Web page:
Climate

Facebook’s Role In Empowering People With Information About The Climate Crisis

November 1, 2021
Man and woman strolling down bridge in grassy field

The scientific evidence couldn’t be clearer: the increasing concentration of greenhouse gases in the atmosphere caused by human activity is warming the planet. The time for collective action – by individuals, companies, governments and international organizations – is right now. We at Facebook have a responsibility to do what we can to help slow warming and help make climate science more accessible.

At Facebook, our approach to fighting climate change is twofold: we’re eliminating our own carbon footprint and are working to get our suppliers to be net zero and our operations to be water positive by 2030 — while we work to increase access to authoritative sources of climate information and decrease misinformation, especially viral hoaxes around climate science and climate-related disasters. We’re taking these actions because they’re an absolute necessity for large corporations in a position to make a difference. Society has no choice but to innovate — and everyone from Facebook to you and your neighbor can take action on climate. 

Connecting People With Authoritative Climate Information

One of the biggest lessons we have learned from the COVID-19 pandemic is how powerful Facebook can be for connecting people to accurate, expert advice and information during a global crisis. This was clear in a recent survey that we ran in partnership with the Yale Program on Climate Change Communication on the Facebook app in over 30 countries and territories. While more than three-quarters of people believe that climate change is happening, and 7 in 10 people were supportive of the Paris Climate Accord, the majority of people feel they still need more information about climate change.

That’s why we launched the Climate Science Center on Facebook last year. It’s an online space dedicated to authoritative, factual resources from the world’s leading climate organizations. More than 100,000 people visit the Center each day. In the next few weeks, it will be available in more than 100 countries with content from over 250 partners, and regularly features everyday actions anyone can take to combat climate change — and we’re always adding more features. 

For example, we expanded our existing Community Help tool to make it easier for people to organize and participate in climate-action cleanup and awareness activities in their local community. We continue to add new facts to the Facts About Climate Change section in consultation with climate communication experts from the Yale Program on Climate Change Communication, University of Cambridge and Monash University. And we’re adding informational labels to some posts on climate change in more than a dozen countries that direct people to the Climate Science Center to find out more about these topics.

Combating the spread of climate misinformation

Finally, we’re taking steps to reduce the spread of climate-related misinformation when it appears on our platforms. We’ve done some investigations into this problem and when we’ve looked at the data, we see that misinformation makes up a small amount of the overall content about climate change on our apps. Climate change misinformation also makes up a very low percentage of total misinformation. That’s not to say climate misinformation is a small problem. Rather, it’s a problem that tends to spike periodically when the conversation about climate change is elevated, such as during extreme weather events.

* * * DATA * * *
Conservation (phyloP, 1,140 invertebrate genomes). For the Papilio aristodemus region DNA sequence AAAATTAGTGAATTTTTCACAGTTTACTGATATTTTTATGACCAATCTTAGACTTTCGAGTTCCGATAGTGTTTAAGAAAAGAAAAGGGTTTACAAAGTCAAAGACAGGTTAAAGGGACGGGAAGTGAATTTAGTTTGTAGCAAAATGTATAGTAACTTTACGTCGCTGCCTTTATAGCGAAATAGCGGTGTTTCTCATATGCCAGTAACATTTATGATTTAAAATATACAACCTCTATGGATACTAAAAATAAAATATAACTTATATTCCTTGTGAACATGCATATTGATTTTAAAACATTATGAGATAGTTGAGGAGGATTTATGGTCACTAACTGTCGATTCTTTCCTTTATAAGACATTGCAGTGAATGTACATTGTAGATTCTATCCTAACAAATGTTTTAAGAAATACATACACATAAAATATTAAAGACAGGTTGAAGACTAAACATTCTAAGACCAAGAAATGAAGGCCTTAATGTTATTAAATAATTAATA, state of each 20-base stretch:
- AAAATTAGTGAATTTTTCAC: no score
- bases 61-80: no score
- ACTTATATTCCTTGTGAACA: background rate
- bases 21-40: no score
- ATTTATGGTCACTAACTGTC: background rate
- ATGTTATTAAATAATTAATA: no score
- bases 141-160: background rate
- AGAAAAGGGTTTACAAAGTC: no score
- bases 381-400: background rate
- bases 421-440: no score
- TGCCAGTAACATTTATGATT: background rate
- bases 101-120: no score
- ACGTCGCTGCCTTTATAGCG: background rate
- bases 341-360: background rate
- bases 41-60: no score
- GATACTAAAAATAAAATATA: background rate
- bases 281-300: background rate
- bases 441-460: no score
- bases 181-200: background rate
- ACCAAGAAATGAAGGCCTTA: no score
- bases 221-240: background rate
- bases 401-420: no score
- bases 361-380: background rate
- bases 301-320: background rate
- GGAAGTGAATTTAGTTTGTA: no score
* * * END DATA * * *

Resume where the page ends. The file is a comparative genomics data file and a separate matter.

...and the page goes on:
That’s why we work with a global network of over 80 independent fact-checking organizations who review and rate content, including climate content, in more than 60 languages. Our fact-checking partners have rated a range of climate-related claims from outright denials about the existence of climate change — such as human-caused climate change is a hoax and is part of a natural cycle, and that CO2 can simply be absorbed by plant life and is an insignificant contributor to greenhouse gases — to claims about breaking news and technical debunkings on the effects of solar irradiance, Great Barrier sea temperature change, and comparisons of recent volcano emissions with Germany’s reduction targets.

When they rate content as false, we add a warning label and move it lower in News Feed so fewer people see it. We don’t allow ads that have been rated by one of our fact-checking partners. And we take action against Pages, Groups, accounts, and domains that repeatedly share false claims about climate science. You can read more here about how we enforce penalties against people who share fact-checked content, including penalties against people who repeatedly share it.

We also recently announced our $1 million investment in a Climate Misinformation grant program, which will invest in proposals that build alliances between fact-checkers, climate experts and other organizations to support projects that focus on combating climate misinformation. Our goal is to support organizations working to combat climate misinformation and spur new solutions.

Ahead of important climate events like COP-26 and Earth Day, we activate a feature we use during these events to utilize keyword detection to gather related content in one place, making it easy for fact-checkers to find — because speed is especially important during critical public events or when breaking news hits. We’ve also used this feature to group content about COVID-19, the US southern winter storms, wildfires in California and Australia, elections in Brazil, Myanmar, India and the US, and other events.

Still, to avoid the worst impacts of climate change, we still have much farther to go to limit global temperature increase to 1.5 degree from pre-industrial levels. We’ll continue to do our part as we collectively halt and reverse this threat to our future.

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